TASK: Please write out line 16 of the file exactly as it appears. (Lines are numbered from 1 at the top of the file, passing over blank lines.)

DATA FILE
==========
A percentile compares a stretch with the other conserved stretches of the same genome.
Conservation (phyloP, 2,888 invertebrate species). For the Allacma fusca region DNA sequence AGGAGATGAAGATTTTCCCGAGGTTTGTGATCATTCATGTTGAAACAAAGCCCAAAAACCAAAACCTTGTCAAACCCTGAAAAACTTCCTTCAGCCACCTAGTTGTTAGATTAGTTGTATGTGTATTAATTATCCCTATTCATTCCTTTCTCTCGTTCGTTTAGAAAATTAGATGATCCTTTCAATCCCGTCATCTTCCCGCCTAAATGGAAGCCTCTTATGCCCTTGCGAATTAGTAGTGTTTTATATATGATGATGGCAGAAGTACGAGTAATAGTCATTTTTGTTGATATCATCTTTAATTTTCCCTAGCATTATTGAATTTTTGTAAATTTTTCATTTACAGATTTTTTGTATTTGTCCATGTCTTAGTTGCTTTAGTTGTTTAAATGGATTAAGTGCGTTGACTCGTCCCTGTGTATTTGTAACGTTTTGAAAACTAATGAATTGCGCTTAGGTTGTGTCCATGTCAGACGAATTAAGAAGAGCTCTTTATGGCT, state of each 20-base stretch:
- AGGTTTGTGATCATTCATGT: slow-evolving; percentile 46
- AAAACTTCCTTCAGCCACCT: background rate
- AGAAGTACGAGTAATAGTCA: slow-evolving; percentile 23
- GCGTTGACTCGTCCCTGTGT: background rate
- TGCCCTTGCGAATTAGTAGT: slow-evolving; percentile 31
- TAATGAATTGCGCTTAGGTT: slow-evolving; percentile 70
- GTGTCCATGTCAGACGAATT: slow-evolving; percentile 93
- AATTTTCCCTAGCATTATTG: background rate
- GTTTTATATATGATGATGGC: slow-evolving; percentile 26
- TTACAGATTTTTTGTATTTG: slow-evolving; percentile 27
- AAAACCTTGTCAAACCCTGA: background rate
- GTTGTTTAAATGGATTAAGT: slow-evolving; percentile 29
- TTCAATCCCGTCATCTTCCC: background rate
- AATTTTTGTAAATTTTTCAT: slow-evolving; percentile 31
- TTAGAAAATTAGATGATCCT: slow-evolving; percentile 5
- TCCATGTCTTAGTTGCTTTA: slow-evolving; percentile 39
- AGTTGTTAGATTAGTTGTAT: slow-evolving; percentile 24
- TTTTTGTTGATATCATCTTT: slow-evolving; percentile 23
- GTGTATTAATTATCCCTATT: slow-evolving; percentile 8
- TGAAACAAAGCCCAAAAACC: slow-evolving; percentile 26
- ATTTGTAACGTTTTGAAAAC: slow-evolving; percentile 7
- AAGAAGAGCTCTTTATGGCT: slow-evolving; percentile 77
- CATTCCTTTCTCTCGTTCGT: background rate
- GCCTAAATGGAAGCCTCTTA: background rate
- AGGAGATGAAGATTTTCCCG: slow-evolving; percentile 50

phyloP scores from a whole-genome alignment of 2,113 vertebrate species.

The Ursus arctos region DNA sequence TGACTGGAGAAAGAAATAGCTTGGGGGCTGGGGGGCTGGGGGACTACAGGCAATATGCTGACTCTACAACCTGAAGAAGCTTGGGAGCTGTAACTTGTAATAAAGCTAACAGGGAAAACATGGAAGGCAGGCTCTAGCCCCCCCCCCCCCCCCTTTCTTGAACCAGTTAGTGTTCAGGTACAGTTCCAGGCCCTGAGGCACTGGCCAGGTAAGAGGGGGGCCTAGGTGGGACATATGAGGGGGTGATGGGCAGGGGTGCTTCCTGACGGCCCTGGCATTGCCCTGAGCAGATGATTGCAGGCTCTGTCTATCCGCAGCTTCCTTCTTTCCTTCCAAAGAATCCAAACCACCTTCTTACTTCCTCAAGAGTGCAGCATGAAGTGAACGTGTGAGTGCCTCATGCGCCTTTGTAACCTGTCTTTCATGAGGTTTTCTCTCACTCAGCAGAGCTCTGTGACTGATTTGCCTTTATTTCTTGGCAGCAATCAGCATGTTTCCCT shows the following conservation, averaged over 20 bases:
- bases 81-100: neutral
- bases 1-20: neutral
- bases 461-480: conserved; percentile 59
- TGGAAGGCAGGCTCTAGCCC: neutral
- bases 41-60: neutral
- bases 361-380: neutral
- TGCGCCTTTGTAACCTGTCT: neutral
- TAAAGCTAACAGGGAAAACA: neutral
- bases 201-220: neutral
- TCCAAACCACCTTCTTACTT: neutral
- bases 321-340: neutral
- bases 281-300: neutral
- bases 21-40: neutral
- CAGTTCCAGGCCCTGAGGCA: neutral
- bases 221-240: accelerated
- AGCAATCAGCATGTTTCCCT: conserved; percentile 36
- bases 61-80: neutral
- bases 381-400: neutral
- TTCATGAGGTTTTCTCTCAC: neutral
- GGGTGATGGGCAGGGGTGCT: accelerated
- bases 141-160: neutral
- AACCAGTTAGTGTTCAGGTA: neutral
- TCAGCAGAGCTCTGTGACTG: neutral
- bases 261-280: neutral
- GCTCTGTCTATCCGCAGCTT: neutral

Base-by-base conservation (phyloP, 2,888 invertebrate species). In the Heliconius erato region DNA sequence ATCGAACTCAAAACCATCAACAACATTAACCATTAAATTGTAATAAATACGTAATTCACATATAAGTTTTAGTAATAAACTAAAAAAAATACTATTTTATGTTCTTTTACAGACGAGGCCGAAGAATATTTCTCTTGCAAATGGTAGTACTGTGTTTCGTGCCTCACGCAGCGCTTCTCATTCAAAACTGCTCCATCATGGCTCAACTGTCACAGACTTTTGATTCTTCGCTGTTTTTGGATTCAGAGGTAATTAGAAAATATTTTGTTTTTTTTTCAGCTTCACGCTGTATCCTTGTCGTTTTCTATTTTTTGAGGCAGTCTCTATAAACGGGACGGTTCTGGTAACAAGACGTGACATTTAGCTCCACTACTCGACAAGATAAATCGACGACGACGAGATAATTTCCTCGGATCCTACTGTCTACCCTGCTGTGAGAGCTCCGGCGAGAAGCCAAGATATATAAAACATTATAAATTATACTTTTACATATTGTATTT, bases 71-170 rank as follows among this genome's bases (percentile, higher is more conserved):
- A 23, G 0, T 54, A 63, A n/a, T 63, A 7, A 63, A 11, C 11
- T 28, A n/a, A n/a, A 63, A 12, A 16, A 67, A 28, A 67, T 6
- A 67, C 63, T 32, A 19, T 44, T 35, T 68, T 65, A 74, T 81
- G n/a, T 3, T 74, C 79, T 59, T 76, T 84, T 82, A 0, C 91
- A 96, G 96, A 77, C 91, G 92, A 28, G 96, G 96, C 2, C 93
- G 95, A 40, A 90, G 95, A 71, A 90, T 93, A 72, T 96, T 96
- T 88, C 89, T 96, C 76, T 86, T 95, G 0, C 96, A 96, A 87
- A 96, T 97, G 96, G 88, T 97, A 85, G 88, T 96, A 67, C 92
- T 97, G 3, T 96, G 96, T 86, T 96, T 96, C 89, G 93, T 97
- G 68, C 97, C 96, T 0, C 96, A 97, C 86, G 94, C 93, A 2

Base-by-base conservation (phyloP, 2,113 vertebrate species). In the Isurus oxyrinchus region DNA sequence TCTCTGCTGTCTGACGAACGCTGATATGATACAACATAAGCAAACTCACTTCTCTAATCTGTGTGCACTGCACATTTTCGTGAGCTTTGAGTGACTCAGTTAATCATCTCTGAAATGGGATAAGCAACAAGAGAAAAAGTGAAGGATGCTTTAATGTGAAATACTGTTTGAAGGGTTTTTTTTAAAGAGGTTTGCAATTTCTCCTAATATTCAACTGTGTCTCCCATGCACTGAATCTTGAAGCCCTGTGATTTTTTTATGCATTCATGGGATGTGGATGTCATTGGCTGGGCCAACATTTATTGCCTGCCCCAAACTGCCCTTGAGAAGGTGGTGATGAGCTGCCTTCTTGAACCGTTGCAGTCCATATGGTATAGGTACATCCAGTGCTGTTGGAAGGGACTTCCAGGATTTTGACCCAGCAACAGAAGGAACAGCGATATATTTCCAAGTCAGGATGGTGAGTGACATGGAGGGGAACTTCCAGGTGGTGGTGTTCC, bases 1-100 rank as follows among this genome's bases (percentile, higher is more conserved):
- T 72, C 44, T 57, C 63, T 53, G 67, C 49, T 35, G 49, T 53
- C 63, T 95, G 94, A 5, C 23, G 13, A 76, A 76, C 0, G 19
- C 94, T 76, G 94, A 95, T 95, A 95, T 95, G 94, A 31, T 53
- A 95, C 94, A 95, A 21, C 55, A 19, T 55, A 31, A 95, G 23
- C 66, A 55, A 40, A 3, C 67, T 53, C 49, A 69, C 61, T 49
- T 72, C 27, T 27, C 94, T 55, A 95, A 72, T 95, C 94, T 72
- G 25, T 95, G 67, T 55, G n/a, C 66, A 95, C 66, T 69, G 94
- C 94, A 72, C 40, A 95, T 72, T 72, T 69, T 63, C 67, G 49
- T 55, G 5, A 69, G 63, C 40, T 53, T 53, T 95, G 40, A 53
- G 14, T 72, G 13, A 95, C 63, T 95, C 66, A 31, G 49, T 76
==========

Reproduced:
- AATTTTTGTAAATTTTTCAT: slow-evolving; percentile 31